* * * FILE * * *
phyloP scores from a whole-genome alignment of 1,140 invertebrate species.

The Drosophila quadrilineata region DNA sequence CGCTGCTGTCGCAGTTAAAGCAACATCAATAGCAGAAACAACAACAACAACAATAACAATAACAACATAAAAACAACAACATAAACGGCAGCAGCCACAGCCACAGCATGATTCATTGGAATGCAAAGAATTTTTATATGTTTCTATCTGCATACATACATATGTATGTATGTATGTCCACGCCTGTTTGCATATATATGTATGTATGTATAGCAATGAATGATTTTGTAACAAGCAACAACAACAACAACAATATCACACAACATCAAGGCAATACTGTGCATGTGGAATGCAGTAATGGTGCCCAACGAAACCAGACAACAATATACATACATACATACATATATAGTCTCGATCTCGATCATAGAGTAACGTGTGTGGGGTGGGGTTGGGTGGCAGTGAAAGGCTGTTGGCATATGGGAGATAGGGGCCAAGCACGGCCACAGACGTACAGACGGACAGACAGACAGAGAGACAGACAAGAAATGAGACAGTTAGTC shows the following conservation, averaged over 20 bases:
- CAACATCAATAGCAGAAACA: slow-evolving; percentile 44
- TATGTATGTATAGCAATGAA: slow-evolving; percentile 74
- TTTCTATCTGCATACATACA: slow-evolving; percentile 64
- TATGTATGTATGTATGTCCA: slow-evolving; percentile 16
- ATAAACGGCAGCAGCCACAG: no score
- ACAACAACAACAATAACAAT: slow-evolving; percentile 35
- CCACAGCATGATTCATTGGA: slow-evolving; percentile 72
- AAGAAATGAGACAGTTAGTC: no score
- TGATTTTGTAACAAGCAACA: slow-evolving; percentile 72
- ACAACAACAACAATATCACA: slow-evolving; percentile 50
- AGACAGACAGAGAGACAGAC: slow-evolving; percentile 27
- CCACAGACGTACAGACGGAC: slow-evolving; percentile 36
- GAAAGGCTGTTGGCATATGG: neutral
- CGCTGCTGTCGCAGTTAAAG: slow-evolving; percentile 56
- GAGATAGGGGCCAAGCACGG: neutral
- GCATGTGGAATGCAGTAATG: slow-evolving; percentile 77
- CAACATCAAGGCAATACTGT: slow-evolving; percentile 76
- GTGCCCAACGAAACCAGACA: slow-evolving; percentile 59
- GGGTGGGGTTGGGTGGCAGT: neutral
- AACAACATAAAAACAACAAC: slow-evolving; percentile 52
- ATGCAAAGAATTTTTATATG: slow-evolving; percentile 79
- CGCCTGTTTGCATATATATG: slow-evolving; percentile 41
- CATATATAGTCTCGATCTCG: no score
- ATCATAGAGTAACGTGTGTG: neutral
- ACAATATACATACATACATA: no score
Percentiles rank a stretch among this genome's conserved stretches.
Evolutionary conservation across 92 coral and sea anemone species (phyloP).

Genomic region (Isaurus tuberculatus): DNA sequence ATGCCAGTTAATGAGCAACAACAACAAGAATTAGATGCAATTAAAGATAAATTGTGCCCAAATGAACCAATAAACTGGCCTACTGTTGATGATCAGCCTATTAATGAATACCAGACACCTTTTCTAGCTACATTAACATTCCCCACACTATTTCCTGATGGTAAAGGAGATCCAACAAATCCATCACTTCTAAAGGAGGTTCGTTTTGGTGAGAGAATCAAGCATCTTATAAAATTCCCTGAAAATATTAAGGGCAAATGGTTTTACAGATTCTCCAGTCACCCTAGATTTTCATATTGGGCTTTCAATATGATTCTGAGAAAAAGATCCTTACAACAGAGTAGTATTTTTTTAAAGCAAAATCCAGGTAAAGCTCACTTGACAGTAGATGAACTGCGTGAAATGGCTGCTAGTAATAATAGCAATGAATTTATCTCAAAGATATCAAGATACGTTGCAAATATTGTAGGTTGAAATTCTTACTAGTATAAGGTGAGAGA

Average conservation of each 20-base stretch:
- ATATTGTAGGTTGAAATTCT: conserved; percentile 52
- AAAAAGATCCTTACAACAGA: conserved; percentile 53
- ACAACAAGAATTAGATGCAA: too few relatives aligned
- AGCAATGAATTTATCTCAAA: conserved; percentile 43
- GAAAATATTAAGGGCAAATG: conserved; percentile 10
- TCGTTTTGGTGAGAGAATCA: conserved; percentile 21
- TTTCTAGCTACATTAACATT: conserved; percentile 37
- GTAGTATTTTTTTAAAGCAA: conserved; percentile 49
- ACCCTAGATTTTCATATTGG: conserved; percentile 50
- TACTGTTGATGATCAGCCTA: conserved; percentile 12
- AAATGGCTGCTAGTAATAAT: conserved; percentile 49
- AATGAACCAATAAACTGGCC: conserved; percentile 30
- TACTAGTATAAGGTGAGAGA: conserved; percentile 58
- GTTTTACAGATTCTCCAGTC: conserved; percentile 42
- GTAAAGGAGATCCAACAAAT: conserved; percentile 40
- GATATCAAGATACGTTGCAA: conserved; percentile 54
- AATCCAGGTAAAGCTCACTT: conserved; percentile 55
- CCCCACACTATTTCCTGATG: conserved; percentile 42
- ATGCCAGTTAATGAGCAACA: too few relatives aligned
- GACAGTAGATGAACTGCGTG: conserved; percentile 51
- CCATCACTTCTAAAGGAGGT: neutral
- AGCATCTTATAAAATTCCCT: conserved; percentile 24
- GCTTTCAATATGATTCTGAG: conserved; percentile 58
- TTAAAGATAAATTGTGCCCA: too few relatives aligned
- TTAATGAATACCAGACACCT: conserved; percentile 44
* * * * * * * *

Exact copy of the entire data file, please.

phyloP scores from a whole-genome alignment of 1,140 invertebrate species.

The Drosophila quadrilineata region DNA sequence CGCTGCTGTCGCAGTTAAAGCAACATCAATAGCAGAAACAACAACAACAACAATAACAATAACAACATAAAAACAACAACATAAACGGCAGCAGCCACAGCCACAGCATGATTCATTGGAATGCAAAGAATTTTTATATGTTTCTATCTGCATACATACATATGTATGTATGTATGTCCACGCCTGTTTGCATATATATGTATGTATGTATAGCAATGAATGATTTTGTAACAAGCAACAACAACAACAACAATATCACACAACATCAAGGCAATACTGTGCATGTGGAATGCAGTAATGGTGCCCAACGAAACCAGACAACAATATACATACATACATACATATATAGTCTCGATCTCGATCATAGAGTAACGTGTGTGGGGTGGGGTTGGGTGGCAGTGAAAGGCTGTTGGCATATGGGAGATAGGGGCCAAGCACGGCCACAGACGTACAGACGGACAGACAGACAGAGAGACAGACAAGAAATGAGACAGTTAGTC shows the following conservation, averaged over 20 bases:
- CAACATCAATAGCAGAAACA: slow-evolving; percentile 44
- TATGTATGTATAGCAATGAA: slow-evolving; percentile 74
- TTTCTATCTGCATACATACA: slow-evolving; percentile 64
- TATGTATGTATGTATGTCCA: slow-evolving; percentile 16
- ATAAACGGCAGCAGCCACAG: no score
- ACAACAACAACAATAACAAT: slow-evolving; percentile 35
- CCACAGCATGATTCATTGGA: slow-evolving; percentile 72
- AAGAAATGAGACAGTTAGTC: no score
- TGATTTTGTAACAAGCAACA: slow-evolving; percentile 72
- ACAACAACAACAATATCACA: slow-evolving; percentile 50
- AGACAGACAGAGAGACAGAC: slow-evolving; percentile 27
- CCACAGACGTACAGACGGAC: slow-evolving; percentile 36
- GAAAGGCTGTTGGCATATGG: neutral
- CGCTGCTGTCGCAGTTAAAG: slow-evolving; percentile 56
- GAGATAGGGGCCAAGCACGG: neutral
- GCATGTGGAATGCAGTAATG: slow-evolving; percentile 77
- CAACATCAAGGCAATACTGT: slow-evolving; percentile 76
- GTGCCCAACGAAACCAGACA: slow-evolving; percentile 59
- GGGTGGGGTTGGGTGGCAGT: neutral
- AACAACATAAAAACAACAAC: slow-evolving; percentile 52
- ATGCAAAGAATTTTTATATG: slow-evolving; percentile 79
- CGCCTGTTTGCATATATATG: slow-evolving; percentile 41
- CATATATAGTCTCGATCTCG: no score
- ATCATAGAGTAACGTGTGTG: neutral
- ACAATATACATACATACATA: no score
Percentiles rank a stretch among this genome's conserved stretches.
Evolutionary conservation across 92 coral and sea anemone species (phyloP).

Genomic region (Isaurus tuberculatus): DNA sequence ATGCCAGTTAATGAGCAACAACAACAAGAATTAGATGCAATTAAAGATAAATTGTGCCCAAATGAACCAATAAACTGGCCTACTGTTGATGATCAGCCTATTAATGAATACCAGACACCTTTTCTAGCTACATTAACATTCCCCACACTATTTCCTGATGGTAAAGGAGATCCAACAAATCCATCACTTCTAAAGGAGGTTCGTTTTGGTGAGAGAATCAAGCATCTTATAAAATTCCCTGAAAATATTAAGGGCAAATGGTTTTACAGATTCTCCAGTCACCCTAGATTTTCATATTGGGCTTTCAATATGATTCTGAGAAAAAGATCCTTACAACAGAGTAGTATTTTTTTAAAGCAAAATCCAGGTAAAGCTCACTTGACAGTAGATGAACTGCGTGAAATGGCTGCTAGTAATAATAGCAATGAATTTATCTCAAAGATATCAAGATACGTTGCAAATATTGTAGGTTGAAATTCTTACTAGTATAAGGTGAGAGA

Average conservation of each 20-base stretch:
- ATATTGTAGGTTGAAATTCT: conserved; percentile 52
- AAAAAGATCCTTACAACAGA: conserved; percentile 53
- ACAACAAGAATTAGATGCAA: too few relatives aligned
- AGCAATGAATTTATCTCAAA: conserved; percentile 43
- GAAAATATTAAGGGCAAATG: conserved; percentile 10
- TCGTTTTGGTGAGAGAATCA: conserved; percentile 21
- TTTCTAGCTACATTAACATT: conserved; percentile 37
- GTAGTATTTTTTTAAAGCAA: conserved; percentile 49
- ACCCTAGATTTTCATATTGG: conserved; percentile 50
- TACTGTTGATGATCAGCCTA: conserved; percentile 12
- AAATGGCTGCTAGTAATAAT: conserved; percentile 49
- AATGAACCAATAAACTGGCC: conserved; percentile 30
- TACTAGTATAAGGTGAGAGA: conserved; percentile 58
- GTTTTACAGATTCTCCAGTC: conserved; percentile 42
- GTAAAGGAGATCCAACAAAT: conserved; percentile 40
- GATATCAAGATACGTTGCAA: conserved; percentile 54
- AATCCAGGTAAAGCTCACTT: conserved; percentile 55
- CCCCACACTATTTCCTGATG: conserved; percentile 42
- ATGCCAGTTAATGAGCAACA: too few relatives aligned
- GACAGTAGATGAACTGCGTG: conserved; percentile 51
- CCATCACTTCTAAAGGAGGT: neutral
- AGCATCTTATAAAATTCCCT: conserved; percentile 24
- GCTTTCAATATGATTCTGAG: conserved; percentile 58
- TTAAAGATAAATTGTGCCCA: too few relatives aligned
- TTAATGAATACCAGACACCT: conserved; percentile 44